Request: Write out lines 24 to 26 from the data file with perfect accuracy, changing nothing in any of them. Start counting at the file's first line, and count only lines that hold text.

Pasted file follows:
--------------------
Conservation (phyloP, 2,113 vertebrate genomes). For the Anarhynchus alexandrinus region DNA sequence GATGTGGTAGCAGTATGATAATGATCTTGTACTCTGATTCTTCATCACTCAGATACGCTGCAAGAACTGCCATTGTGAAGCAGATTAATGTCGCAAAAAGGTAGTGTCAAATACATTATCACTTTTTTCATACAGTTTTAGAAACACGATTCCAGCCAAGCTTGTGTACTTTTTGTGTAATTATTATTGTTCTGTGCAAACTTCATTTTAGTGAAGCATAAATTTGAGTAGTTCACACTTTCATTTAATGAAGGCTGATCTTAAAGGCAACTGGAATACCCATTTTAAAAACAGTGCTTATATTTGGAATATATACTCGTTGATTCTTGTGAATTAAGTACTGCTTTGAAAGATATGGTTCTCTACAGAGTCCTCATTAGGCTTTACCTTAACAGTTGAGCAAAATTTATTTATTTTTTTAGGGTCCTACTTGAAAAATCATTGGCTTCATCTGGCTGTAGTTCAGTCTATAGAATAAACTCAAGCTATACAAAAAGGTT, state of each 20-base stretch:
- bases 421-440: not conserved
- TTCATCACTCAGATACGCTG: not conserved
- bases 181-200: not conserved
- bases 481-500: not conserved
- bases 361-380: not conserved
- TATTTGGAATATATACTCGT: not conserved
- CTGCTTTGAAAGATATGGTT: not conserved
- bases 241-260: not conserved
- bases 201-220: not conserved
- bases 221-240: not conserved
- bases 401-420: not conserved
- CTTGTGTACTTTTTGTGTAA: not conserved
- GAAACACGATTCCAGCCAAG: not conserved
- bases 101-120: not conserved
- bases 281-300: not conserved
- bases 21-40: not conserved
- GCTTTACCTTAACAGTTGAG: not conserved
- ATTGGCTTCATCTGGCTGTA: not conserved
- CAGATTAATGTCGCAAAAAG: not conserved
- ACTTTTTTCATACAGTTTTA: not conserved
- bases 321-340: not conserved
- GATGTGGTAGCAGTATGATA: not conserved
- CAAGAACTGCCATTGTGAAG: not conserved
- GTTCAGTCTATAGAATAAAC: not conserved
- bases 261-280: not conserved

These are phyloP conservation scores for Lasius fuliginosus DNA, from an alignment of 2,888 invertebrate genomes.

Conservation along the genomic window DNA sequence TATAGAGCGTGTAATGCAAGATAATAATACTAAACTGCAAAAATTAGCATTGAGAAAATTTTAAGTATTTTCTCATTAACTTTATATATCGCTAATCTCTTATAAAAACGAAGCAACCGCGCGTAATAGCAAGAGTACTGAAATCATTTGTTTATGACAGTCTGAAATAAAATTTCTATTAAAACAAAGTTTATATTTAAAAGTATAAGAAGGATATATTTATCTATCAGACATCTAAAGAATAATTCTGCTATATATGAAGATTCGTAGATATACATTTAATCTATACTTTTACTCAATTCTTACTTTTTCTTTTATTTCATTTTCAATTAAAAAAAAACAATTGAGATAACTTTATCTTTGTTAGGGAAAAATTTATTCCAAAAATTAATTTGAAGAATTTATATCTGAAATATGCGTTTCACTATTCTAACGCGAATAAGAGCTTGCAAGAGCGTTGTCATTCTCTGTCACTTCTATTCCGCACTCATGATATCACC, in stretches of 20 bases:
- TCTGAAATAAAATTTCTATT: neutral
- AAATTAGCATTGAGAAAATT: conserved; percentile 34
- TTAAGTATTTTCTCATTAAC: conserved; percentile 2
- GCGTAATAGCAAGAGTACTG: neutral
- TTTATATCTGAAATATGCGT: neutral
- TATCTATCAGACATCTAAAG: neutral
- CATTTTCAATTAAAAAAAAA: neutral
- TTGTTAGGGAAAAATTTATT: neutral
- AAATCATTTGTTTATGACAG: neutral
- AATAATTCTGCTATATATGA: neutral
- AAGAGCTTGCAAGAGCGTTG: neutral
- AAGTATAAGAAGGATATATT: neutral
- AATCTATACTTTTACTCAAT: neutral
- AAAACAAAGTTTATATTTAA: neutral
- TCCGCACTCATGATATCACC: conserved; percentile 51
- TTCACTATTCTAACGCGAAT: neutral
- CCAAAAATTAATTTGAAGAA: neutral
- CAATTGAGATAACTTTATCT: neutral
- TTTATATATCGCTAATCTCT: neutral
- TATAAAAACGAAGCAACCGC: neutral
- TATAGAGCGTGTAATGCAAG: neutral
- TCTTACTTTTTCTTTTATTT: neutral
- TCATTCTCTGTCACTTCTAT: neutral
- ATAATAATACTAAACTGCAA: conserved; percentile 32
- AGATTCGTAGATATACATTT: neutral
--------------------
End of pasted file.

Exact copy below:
- CAAGAACTGCCATTGTGAAG: not conserved
- GTTCAGTCTATAGAATAAAC: not conserved
- bases 261-280: not conserved